A relaxed state Senate Minority Leader John McKinney is going to take a breath, visit Maine for a few days with family, then dive back into the fall election campaigns for the state's Republican team.
For the first time in 16 years, McKinney's name won't be on a November ballot in his hometown of Fairfield for the General Assembly. Instead, he'll be working for other GOP candidates, starting at the top of the ticket with Tom Foley, the Greenwich businessman who defeated him handily in the Tuesday gubernatorial primary.
During a news conference Wednesday at Foley headquarters in Trumbull, the two men said their rivalry was a thing of the past. McKinney renewed a pledge to do whatever the nominee wants in campaign support and advice.
Foley hinted there would be a place in his administration, if he can defeat Gov. Dannel P. Malloy on Nov. 4, but McKinney was non-committal.
"I certainly hope that he would contribute to running the state of Connecticut and helping me with that task," Foley said. "It's going to be difficult."
McKinney deflected questions about his primary-campaign criticism of Foley.
"Primaries are about turning small differences into big differences, and that was my challenge," McKinney said, continuing the tone of reconciliation he displayed the night before in his concession speech. "Tom's plan and mine are actually pretty close together and dramatically different from the approach of Dan Malloy, who's increased spending 16 percent. I'm not going to tell Tom how to run his campaign. I could probably have used some of his advice on how to run mine. He's got the right message, he's got the right background and I think he has the right recipe for what ails Connecticut."
At 50, McKinney is at a crossroads. Matthew, his eldest child, will soon be off to college, while Greyson, 16, and Kate, 14, are high school soccer players.
Friends and supporters say McKinney can do anything he wants, in state government, the private sector, local elective office in Fairfield -- maybe even an eventual run for the U.S. Senate or for the 4th Congressional District seat once held by his father, the late Stewart B. McKinney.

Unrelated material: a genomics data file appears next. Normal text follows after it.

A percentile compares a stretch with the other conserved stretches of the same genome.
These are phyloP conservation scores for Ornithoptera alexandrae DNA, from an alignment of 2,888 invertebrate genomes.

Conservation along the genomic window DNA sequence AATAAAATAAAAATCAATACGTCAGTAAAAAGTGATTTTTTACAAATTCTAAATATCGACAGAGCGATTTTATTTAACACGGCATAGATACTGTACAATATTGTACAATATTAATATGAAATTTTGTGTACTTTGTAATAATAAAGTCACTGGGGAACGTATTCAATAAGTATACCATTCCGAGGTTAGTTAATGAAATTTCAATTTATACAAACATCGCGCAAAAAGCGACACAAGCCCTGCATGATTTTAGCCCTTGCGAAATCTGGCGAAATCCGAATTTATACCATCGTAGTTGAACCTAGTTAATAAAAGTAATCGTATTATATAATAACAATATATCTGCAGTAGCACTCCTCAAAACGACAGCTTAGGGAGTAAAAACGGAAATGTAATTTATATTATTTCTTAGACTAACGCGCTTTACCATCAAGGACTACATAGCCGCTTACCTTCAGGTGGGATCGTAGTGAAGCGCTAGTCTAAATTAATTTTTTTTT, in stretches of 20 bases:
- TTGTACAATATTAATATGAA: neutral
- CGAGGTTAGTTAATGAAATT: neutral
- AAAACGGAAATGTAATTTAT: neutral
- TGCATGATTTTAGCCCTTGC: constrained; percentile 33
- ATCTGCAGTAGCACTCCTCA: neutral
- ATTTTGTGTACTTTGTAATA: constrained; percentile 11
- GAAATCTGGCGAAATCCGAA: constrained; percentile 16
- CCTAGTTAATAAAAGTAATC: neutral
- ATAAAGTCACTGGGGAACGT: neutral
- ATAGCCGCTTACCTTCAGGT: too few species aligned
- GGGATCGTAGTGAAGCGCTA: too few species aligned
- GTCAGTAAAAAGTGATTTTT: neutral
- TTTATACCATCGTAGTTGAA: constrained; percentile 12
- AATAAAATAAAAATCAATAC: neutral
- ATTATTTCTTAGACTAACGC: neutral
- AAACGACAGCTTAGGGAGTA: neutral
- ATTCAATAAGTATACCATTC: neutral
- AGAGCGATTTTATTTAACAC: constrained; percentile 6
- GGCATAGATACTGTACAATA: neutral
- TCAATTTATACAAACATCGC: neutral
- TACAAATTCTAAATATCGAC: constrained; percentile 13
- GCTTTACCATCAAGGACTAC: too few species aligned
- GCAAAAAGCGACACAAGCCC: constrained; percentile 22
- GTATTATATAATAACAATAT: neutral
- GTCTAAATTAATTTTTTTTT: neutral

McKinney said he has no plans aside from working toward this general election, although he might accelerate the small beach-side marriage ceremony he and fiancee Kristin Fox, of Westport, have discussed.
"I'm going to try to be active on the campaign trail," McKinney said. "I'm not really going to do much thinking about my future until after November. I want to make sure Tom is elected. I want to make sure we have people like (Trumbull First Selectman) Tim Herbst elected (as state treasurer). We've got some great pickup chances in the House and Senate, so to the extent that I can help with some of those races, I want to help them do that, as well."
One thing he won't be doing is going back to the practice of law, from which McKinney retired more than 10 years ago, shortly into his Senate tenure.Read Full Article
Clock ran out
Scott McLean, professor of political science at Quinnipiac University, said Wednesday if Foley becomes governor, McKinney could join the administration in an executive capacity. After two Foley terms in the governor's office, McKinney would only be 58.
"If Foley loses in November, McKinney conducted himself very admirably in this election," McLean said. "He nearly made up a 40-point deficit. He proved he could get votes.
"He definitely showed he's a good campaigner. In the debates, he showed a remarkable ability to communicate with the public, probably better than Foley and Malloy. That can serve him well. If the primary happened two weeks later, I think he would have won. Foley just ran out the clock on him."
"There's no doubt that John has a very bright future in our party, with possible opportunities in future municipal, federal or state offices," Labriola said. "I look forward to working with John in this critically important fall campaign and beyond."
House Minority Leader Lawrence F. Cafero Jr., R-Norwalk, a longtime friend and political partner of McKinney, said there are many ways to help the GOP without running for election.
"We need good administrators and good people to help lead administrations," said Cafero, 56, a lawyer who is also retiring from the Legislature. "There is a whole host of things he can do. I think John is very much deserving of some time to rest and get back to family time, and I think when the fall comes, his natural instinct will be involved in public service."
"I think John can do anything he wants," said state Rep. John Frey, R-Ridgefield, a member of the Republican National Committee. "I think John's very, very bright. I've spoken with John several times over the years about running for Congress. I'm hoping he's involved with Tom's campaign.
"Who knows afterward? He's got a wide-open future and many options. Maybe today's not the kind of day to have that conversation."